|Ph.D Student||Etzion Cohen Yael|
|Subject||Remote Sensing of Airborne Particulate Matter in Near|
Ground Atmosphere by Nighttime Hyperspectral
|Department||Department of Civil and Environmental Engineering||Supervisors||Professor David Broday|
|Dr. Tzafrir Kolt|
|Professor Maxim Shoshany|
|Full Thesis text|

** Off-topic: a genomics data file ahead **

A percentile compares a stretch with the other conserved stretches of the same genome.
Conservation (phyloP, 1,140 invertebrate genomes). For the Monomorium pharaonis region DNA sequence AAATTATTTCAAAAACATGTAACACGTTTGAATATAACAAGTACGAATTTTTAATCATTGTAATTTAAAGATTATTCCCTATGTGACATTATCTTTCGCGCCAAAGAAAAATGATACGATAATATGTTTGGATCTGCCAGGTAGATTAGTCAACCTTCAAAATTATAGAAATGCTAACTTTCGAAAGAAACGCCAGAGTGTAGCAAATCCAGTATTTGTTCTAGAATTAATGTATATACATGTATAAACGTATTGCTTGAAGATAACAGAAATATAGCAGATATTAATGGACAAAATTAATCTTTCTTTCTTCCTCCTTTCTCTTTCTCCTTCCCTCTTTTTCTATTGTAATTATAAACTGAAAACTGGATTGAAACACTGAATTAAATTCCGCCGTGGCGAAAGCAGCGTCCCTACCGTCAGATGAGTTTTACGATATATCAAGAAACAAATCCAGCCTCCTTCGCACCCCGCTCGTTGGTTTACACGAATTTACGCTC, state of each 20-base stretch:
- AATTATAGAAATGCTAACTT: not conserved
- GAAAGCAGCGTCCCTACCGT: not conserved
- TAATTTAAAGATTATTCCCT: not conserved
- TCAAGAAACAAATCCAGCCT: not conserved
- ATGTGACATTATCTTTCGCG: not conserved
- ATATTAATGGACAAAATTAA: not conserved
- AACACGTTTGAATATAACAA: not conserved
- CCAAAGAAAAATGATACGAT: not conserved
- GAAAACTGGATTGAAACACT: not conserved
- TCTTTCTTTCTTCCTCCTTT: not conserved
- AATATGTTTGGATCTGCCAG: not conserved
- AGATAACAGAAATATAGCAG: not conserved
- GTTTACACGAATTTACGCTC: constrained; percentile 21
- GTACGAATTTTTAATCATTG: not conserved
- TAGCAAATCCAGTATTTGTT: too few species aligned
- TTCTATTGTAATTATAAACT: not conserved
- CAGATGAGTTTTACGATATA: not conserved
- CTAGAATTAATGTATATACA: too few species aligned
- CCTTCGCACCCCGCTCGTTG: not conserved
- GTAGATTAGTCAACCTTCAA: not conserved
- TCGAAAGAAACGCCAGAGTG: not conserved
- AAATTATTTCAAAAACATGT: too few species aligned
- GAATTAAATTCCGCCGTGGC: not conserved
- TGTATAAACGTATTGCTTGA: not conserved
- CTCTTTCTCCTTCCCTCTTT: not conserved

Urban scale ground remote sensing is a promising approach for monitoring fine ambient particulate matter (PM) at high spatiotemporal resolution. Current remote sensing methods for estimating aerosol optical thickness focus on vertical column observations of the entire atmosphere during daytime, and provide estimates of the aerosol optical thickness that are not easily related to ground level PM concentrations in vast regions of the world. A portable hyperspectral camera system that operates in the visible-near infrared spectral range was used to develop a ground hyperspectral imaging methodology for spatiotemporal monitoring of fine PM concentrations along urban-scale open paths (line segments) under scarce natural illumination (e.g. nighttime). Laboratory emulations of bimodal aerosols demonstrated the feasibility to acquire characteristic signatures and significant hyperspectral optical thicknesses for various combinations of fine particle modes. A genetic algorithm search was adjusted to retrieve modal concentrations, mostly resulting retrieval errors <5% for the laboratory experiments. A small scale environmental open path test demonstrated the need to use broad enough spectral information to enable accurate retrieval of modal concentrations. It was also found that coexisting fine size modes have mutual systematic effect on the retrieval accuracy. The hyperspectral imaging procedure was developed and demonstrated for a halogen illumination source. The capabilities and limitations of the source-sensor interactions and the geometrical effects of the imaging setup were studied under controlled (lab), stable (desert), and typical urban (Haifa) ambient conditions. The response of the hyperspectral sensor was found to be linear with the radiance, and the sensitivity limits of the system were estimated. The operational spectral range of the system was found to be limited to the 500-900 nm range. Error propagation analysis of the radiometric calibration revealed that PM variations that correspond to changes of 0.12-0.18 in the aerosol optical thickness should be discerned. This was confirmed by the hyperspectral camera response to controlled emissions of urban-like aerosols under environmental conditions. Response to high ambient PM loadings over 1 km urban open path was also clearly indicated. The open path limit of the developed procedure was found to be ~4 km, which provides a useful span for urban scale measurements. Such a suburban spatial resolution fits the requirements of modern environmental epidemiology studies, which are looking for better ways for assessing the exposure variability within the city.